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Police break up student protests in Sudan

  |   July 9, 2012 at 9:37 AM
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KHARTOUM, Sudan, July 9 (UPI) -- Sudanese police used tear gas to break up student demonstrators in Khartoum who marched and called for the ouster of President Omar Al-Bashir.

The protest Sunday was the latest in anti-regime demonstrations in the capital and other communities since Bashir's government began implementing an austerity program that ended a popular fuel subsidy.

Witnesses said anti-riot police forces fired tear gas to break up crowds of hundreds of students who marched from Khartoum University calling for the end of military rule and Bashir's ouster, the Sudan Tribune said. Police responded after protesters threw stones at them, the witnesses said.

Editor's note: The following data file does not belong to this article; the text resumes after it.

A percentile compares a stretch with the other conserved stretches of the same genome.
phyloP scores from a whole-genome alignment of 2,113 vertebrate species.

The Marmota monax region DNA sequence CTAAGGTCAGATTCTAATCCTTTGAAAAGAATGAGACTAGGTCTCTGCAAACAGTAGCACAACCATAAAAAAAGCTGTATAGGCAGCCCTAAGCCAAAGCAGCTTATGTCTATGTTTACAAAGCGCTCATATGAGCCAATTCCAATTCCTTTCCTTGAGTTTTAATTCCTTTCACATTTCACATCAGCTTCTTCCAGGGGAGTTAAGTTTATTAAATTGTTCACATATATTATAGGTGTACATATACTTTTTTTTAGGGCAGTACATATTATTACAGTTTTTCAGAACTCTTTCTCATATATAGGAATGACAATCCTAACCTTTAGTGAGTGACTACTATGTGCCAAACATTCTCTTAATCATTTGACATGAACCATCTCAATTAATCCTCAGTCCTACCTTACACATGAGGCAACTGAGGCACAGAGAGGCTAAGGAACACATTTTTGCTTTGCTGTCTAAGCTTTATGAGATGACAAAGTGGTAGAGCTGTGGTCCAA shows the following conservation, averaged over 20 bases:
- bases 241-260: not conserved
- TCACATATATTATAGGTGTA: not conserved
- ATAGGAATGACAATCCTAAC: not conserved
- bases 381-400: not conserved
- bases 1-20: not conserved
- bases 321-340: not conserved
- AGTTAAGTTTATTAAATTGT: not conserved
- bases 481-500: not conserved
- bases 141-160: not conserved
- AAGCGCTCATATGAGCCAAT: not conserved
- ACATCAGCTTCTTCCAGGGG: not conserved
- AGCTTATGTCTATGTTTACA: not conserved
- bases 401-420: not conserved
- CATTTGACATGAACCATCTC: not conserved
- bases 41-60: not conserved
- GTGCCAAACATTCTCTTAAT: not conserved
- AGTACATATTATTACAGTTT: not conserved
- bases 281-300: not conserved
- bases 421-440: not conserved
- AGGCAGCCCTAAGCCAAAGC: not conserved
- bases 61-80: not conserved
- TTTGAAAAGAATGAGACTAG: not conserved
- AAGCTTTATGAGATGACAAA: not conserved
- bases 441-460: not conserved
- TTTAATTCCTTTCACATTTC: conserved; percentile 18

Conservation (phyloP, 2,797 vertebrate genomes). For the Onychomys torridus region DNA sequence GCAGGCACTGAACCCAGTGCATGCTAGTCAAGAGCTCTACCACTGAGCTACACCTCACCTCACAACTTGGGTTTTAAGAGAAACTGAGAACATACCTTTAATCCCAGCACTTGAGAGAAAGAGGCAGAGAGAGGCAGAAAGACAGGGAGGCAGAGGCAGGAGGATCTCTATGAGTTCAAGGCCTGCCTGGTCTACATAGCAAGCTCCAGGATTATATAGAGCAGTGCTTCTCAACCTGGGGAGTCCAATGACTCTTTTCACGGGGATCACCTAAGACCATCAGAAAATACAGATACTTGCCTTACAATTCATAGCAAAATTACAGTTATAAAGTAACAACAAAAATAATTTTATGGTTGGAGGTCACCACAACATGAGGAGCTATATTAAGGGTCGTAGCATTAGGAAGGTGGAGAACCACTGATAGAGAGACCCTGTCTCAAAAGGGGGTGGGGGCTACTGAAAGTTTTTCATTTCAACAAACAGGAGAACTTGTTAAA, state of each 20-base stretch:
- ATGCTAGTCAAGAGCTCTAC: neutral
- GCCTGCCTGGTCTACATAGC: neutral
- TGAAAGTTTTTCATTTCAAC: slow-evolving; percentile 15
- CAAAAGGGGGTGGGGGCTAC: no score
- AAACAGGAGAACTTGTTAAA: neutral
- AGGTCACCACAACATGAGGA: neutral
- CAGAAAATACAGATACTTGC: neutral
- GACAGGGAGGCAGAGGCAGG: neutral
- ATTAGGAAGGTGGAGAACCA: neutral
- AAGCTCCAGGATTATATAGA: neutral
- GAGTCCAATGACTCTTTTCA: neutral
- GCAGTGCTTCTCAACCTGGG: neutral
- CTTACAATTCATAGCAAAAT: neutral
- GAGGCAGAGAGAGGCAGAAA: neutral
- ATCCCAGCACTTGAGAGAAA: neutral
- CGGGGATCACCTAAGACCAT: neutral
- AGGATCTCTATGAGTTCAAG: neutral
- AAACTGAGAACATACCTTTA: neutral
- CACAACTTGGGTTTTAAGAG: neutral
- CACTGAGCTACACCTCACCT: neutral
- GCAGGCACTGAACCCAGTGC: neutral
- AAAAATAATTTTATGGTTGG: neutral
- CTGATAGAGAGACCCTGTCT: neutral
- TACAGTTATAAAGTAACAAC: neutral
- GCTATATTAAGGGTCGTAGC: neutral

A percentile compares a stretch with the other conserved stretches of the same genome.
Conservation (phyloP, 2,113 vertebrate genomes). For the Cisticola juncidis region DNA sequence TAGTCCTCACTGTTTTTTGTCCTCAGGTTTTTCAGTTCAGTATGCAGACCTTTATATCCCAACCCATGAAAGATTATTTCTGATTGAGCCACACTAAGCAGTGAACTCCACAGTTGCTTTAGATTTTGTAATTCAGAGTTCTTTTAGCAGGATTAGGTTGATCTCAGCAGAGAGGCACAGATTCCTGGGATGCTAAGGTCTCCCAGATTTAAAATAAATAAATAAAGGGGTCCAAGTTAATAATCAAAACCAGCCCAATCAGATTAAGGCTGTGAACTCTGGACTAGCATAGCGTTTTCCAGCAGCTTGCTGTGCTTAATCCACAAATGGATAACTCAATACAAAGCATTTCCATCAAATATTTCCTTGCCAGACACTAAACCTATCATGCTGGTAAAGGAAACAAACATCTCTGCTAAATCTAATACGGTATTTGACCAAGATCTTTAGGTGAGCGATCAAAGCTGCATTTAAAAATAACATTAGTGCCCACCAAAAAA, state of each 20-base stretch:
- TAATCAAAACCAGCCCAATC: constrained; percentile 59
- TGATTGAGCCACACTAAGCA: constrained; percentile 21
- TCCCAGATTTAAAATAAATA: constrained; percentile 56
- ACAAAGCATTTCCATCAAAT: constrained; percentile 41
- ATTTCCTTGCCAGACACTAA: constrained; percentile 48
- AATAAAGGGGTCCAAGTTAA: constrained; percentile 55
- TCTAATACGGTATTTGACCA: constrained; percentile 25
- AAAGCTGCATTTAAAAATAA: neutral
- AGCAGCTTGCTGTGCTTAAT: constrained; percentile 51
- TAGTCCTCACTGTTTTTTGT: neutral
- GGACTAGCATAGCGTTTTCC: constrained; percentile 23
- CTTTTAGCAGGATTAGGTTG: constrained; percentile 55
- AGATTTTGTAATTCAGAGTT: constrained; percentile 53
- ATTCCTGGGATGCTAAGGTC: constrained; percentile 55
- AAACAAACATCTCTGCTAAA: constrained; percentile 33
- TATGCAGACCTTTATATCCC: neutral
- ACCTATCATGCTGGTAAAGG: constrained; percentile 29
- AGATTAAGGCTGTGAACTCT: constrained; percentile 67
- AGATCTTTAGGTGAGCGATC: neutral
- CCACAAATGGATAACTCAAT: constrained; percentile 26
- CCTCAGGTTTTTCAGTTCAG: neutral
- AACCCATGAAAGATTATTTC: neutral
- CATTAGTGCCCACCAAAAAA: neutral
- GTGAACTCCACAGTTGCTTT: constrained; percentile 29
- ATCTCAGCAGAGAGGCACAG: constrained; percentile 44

Government officials said Sudan faces a $2.4 billion budget deficit.

The ruling National Congress Party said the deficit resulted from a loss of 75 percent of the country's oil production since South Sudan declared its independence last summer. Opposition groups said the losses were due to corruption, a bloated government bureaucracy and overspending on defense and security.

One government official said the National Congress Party would consider early elections if the Sudanese people rejected the austerity policy, the Tribune said.

"If the people decided they don't want this policy, we will go to elections," the official said.

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